Validator comes with pre initialized rules. All of rules are listed in RULES.md file

Rules

Validator Rules can be used in different ways. Please see some examples below:

Strings

rule = {"name": "required",
        "age": "integer|min:18",
        "mail": "required|mail"}

Array of Strings

rule = {"name": ["required"],
        "age": ["integer", "min:18"],
        "mail": ["required", "mail"]}

Array of Rules

from validator import rules as R

rules = {"name": [R.Required()],
         "age": [R.Integer(), R.Min(18)],
         "mail": [R.Requried(), R.Mail()]}

Other Miscellaneous

from validator import rules as R

rules = {"name": R.Required(),           # no need for Array Brackets if one rule
         "age": [R.Integer, R.Min(18)],
         "mail": [R.Requried, R.Mail]}   # no need for class initialization with brakcets () 
                                        # if no arguments are passed to rule

Rules Interconnection

Rules can affect each other. Let's take a look at Size rule. It takes 1 argument and checks if data is equal to given value (example: 'size:10').

  • Case 1: checks for length of '18' to be 18. len('18') is 2, therefore it is False.
request = {"age" : "18"}
rule = {"age" : "size:18"}

validate(request, rule)
"""
result = False
errors = {"age": {"Size": "Expected Size:18, Got:2"}}
"""
  • Case 2: checks if int representation of '18' is equal to 18. (int('18') = 18), therefore it is True.
request = {"age" : "18"}
rule = {"age" : "integer|size:18"}

validate(request, rule) # True

For more details please view Size Rule

Custom Rules

We give users ability to advance and use their own checkers. Write function and use is as a rule. See examples below:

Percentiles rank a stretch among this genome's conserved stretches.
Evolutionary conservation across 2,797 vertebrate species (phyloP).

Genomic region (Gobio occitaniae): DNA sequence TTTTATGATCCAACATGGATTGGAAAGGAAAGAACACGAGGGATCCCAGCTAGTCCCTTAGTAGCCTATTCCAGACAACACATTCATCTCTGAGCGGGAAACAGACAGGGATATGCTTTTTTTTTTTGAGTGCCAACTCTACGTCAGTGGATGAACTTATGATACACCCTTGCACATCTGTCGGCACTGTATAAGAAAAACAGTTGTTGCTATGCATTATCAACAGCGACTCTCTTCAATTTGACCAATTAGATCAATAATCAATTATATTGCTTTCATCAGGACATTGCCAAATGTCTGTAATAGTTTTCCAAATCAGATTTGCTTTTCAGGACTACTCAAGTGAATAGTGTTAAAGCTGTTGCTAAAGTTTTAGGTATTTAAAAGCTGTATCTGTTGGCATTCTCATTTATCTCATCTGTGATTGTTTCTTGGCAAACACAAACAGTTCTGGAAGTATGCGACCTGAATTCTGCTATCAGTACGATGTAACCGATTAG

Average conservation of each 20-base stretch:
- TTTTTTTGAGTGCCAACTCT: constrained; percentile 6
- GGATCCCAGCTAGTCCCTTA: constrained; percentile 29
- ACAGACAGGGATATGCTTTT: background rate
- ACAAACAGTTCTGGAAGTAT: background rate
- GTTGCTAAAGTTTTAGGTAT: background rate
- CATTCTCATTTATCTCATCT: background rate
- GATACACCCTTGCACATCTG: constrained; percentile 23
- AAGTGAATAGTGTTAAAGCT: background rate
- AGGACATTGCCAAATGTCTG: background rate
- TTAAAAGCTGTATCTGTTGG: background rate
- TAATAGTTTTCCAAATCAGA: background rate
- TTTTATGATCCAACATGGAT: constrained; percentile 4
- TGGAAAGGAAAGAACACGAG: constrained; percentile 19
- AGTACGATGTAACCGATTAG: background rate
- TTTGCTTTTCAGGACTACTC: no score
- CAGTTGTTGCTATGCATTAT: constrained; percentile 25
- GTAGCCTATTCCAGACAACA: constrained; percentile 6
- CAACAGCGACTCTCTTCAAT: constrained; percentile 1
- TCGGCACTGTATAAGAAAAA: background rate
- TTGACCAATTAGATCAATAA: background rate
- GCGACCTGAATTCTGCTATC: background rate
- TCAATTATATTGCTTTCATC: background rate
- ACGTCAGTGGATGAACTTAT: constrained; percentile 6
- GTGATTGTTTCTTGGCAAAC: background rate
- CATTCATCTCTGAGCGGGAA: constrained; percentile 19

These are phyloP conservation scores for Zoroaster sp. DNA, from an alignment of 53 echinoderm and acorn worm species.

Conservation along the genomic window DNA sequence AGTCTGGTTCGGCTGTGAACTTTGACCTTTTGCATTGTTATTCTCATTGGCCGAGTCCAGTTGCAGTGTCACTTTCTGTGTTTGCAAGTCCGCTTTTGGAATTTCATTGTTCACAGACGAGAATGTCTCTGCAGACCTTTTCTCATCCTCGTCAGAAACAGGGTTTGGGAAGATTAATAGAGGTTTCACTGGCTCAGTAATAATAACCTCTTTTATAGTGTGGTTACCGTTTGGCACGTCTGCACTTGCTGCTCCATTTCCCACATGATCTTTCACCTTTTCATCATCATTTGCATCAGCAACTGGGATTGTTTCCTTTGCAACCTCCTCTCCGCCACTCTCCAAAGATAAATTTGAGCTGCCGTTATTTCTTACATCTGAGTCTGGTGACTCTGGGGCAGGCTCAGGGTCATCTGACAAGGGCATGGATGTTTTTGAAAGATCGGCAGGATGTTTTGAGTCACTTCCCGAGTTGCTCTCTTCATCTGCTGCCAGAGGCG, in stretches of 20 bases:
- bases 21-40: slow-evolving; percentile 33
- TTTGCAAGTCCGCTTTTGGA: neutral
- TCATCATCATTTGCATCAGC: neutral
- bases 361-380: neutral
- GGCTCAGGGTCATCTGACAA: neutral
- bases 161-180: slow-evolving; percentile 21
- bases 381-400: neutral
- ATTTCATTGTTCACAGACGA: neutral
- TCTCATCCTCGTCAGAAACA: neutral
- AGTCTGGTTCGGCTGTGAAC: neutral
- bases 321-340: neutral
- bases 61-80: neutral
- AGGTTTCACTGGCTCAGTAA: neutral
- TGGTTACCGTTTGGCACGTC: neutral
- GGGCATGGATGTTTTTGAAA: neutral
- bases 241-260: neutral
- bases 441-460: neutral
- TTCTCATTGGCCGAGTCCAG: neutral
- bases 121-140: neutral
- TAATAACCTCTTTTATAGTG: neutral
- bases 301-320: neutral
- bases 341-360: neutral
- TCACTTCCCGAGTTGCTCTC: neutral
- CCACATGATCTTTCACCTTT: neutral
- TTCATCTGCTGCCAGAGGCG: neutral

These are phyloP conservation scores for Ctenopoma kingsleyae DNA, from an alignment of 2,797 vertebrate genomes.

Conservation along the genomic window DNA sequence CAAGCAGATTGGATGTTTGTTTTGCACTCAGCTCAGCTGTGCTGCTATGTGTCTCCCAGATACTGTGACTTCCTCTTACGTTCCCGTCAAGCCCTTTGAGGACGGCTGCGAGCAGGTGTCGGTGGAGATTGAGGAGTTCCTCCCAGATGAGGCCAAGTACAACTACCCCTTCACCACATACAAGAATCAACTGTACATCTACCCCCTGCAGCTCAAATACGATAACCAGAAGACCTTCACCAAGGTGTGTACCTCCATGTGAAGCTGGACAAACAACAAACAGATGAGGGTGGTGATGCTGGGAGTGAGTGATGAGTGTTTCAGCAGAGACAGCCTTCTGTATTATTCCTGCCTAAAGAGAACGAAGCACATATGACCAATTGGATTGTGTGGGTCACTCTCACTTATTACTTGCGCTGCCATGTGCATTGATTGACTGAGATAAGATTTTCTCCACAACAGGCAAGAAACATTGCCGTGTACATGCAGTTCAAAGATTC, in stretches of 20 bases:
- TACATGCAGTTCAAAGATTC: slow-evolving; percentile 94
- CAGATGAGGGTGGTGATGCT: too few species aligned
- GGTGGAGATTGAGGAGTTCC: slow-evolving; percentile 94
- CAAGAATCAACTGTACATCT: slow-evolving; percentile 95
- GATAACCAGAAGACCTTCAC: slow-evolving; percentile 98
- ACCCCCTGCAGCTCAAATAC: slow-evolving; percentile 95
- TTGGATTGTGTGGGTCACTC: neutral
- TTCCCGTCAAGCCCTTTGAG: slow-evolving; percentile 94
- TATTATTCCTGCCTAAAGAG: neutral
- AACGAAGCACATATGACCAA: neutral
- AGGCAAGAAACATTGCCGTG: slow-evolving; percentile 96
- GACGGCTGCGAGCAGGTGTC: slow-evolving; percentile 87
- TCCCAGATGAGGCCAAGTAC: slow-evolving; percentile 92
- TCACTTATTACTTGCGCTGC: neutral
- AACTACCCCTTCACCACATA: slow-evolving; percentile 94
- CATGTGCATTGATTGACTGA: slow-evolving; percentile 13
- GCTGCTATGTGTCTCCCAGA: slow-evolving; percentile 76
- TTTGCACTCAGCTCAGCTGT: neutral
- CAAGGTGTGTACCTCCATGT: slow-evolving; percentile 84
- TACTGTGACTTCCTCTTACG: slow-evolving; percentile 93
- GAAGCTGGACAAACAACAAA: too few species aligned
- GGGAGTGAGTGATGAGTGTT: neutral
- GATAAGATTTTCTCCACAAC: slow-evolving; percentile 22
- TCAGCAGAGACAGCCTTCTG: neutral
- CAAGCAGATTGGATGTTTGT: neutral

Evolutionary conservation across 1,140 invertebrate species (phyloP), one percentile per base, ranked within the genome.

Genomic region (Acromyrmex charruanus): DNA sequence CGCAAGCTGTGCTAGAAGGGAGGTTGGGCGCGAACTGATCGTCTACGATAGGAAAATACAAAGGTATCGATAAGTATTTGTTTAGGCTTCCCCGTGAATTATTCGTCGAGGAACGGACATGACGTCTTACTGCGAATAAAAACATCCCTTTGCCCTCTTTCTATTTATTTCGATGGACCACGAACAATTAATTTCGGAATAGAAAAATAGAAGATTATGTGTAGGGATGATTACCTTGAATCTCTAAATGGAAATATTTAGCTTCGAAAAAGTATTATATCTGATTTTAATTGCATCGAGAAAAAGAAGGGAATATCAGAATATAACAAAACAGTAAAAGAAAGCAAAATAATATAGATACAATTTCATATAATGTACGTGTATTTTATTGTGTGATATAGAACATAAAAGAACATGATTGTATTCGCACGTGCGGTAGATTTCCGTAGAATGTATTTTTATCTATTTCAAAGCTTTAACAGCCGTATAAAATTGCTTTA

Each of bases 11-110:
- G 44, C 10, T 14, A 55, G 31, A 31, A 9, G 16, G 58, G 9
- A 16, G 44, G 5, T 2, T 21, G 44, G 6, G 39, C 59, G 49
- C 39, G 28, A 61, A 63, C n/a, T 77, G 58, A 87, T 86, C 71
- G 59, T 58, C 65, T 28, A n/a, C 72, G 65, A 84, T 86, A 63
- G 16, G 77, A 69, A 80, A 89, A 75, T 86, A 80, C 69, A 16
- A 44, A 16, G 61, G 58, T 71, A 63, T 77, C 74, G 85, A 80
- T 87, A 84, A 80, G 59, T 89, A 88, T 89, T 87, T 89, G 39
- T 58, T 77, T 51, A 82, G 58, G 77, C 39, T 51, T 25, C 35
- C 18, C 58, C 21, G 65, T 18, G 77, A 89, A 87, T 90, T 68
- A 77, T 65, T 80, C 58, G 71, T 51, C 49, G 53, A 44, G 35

1. Use defined functions:
    from validator import validate
    
    def func_age(x):
        return x >= 18
    
    req = {"age": 30}
    rules = {"age": func_age}
    
    validate(req, rules)
    
  2. Use Lambda functions:
    from validator import validate
    
    req = {"age": 30}
    rules = {"age": lambda x: x >= 18}
    
    validate(req, rules)
    
  3. Any callable class (NOTE: Pass class instance and not class itself):
    from validator import validate
    
    class checker:
      def __init__(self):
          pass
    
      def __call__(self, x):
          return x >= 456
    
    req = {"age": 30}
    rules = {"age": checker()}
    
    validate(req, rules)
    
  4. Custom Rule:
    from validator import validate
    from validator.rules import Rule
    
    class AgeRule(Rule):
        def __init__(self, min):
            Rule.__init__(self)
            self.min = min
    
        def check(self, arg):
            return self.min <= arg
    
    req = {"age": 30}
    rules = {"age": AgeRule(18)}
    
    validate(req, rules)
    

Examples

We have written some examples for you to get started easier. Please view Examples folder, where you can find validator usages with frameworks like Flask, Django and etc.

Contributing

Pull requests are welcome. For major changes, please open an issue first to discuss what you would like to change.

Please see CONTRIBUTING.md before making PR :)

License

MIT

Project details


Download files

Download the file for your platform. If you're not sure which to choose, learn more about installing packages.

Files for validator, version 0.3.3
Filename, size File type Python version Upload date Hashes
Filename, size validator-0.3.3-py3-none-any.whl (21.9 kB) File type Wheel Python version py3 Upload date Hashes View
Filename, size validator-0.3.3.tar.gz (35.5 kB) File type Source Python version None Upload date Hashes View

Supported by

Pingdom Pingdom Monitoring Google Google Object Storage and Download Analytics Sentry Sentry Error logging AWS AWS Cloud computing DataDog DataDog Monitoring Fastly Fastly CDN DigiCert DigiCert EV certificate StatusPage StatusPage Status page